Psalm 25“O my God, in you I trust.” I’ve got an idea: Let’s stamp that on some coins.
At the beginning of this psalm, David implores God, “Do not let me be put to shame.” He repeats the same plea at the end. In between, he also asks the Lord not to shame His followers but to definitely shame the “wantonly treacherous.” The theme of shame runs through the Psalms—it’s also key to Psalms 31, 34, 35, 40, 44 … I find the obsession curious. Isn’t it odd that David is less troubled by being defeated by his enemies than he is by the dishonor of that defeat? Perhaps I’m skeptical of this because shame is such an un-American concept. We are perhaps the world’s first culture of shamelessness. If I had been raised in a society that was more honor-bound—many Middle Eastern nations, for instance, or Japan—David’s dread of shame would touch me more.
David offers a beautiful description of righteous behavior, though enough with the braggadocio already! “I do not sit with the worthless, nor do I consort with hypocrites; I hate the company of evildoers, and will not sit with the wicked. I wash my hands in innocence …”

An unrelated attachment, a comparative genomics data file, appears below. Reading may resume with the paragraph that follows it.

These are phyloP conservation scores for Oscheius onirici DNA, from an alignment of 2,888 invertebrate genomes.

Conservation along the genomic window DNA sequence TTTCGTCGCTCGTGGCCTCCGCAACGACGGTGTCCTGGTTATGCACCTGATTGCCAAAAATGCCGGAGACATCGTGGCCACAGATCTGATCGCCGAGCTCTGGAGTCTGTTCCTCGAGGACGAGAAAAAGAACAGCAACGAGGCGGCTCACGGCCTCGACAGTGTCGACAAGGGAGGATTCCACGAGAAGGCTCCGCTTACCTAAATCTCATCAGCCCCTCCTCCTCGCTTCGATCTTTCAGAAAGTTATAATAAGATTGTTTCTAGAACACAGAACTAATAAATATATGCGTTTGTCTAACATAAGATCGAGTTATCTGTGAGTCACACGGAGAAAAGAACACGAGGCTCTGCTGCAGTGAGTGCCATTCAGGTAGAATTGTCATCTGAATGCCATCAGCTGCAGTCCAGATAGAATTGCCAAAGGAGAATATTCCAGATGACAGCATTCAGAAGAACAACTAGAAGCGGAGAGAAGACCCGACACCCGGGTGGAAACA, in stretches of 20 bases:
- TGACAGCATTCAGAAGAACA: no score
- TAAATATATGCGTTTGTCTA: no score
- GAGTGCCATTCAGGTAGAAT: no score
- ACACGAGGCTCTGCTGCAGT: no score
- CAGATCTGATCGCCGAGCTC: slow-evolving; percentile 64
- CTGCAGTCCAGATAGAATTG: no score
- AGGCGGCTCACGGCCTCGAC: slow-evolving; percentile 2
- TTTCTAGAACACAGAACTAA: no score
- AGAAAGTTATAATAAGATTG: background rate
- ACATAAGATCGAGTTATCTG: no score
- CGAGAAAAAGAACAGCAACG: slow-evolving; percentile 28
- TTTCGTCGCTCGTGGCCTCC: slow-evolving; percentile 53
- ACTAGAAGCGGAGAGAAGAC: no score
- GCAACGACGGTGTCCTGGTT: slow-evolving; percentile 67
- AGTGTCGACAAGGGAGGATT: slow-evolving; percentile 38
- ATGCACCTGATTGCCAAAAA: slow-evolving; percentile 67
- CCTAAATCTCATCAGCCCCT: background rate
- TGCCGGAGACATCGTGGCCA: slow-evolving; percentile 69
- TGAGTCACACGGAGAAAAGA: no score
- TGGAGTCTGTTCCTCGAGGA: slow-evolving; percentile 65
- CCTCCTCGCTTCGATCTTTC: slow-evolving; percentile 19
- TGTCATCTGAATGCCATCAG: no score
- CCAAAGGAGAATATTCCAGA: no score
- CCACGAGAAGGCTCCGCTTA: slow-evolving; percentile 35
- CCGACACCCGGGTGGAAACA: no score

This quirky psalm abandons the usual formula (Dear Lord, please be my salvation and smite my enemies, thanks, David). Instead, it’s a poem about God’s voice. Really. Just His voice: “The voice of the Lord is powerful; the voice of the Lord is full of majesty. The voice of the Lord breaks the cedars … The voice of the Lord flashes forth flames of fire. The voice of the Lord shakes the wilderness … The voice of the Lord causes the oaks to whirl, and strips the forest bare.” No wonder they always want Morgan Freeman to play God!
A vivid image of the all-seeing God: “He sees all humankind. From where he sits enthroned he watches all the inhabitants of the earth—he who fashions the hearts of them all, and observes all their deeds.”
Though you can’t tell from the English translation, this is one of several psalms that’s an acrostic. In the original Hebrew, each stanza begins with a different letter, starting with aleph and going right through the alphabet. (What’s next, Psalms Sudoku?) The word game doesn’t do much for the poem itself, which is a workmanlike, blah version of the usual prayer for redemption.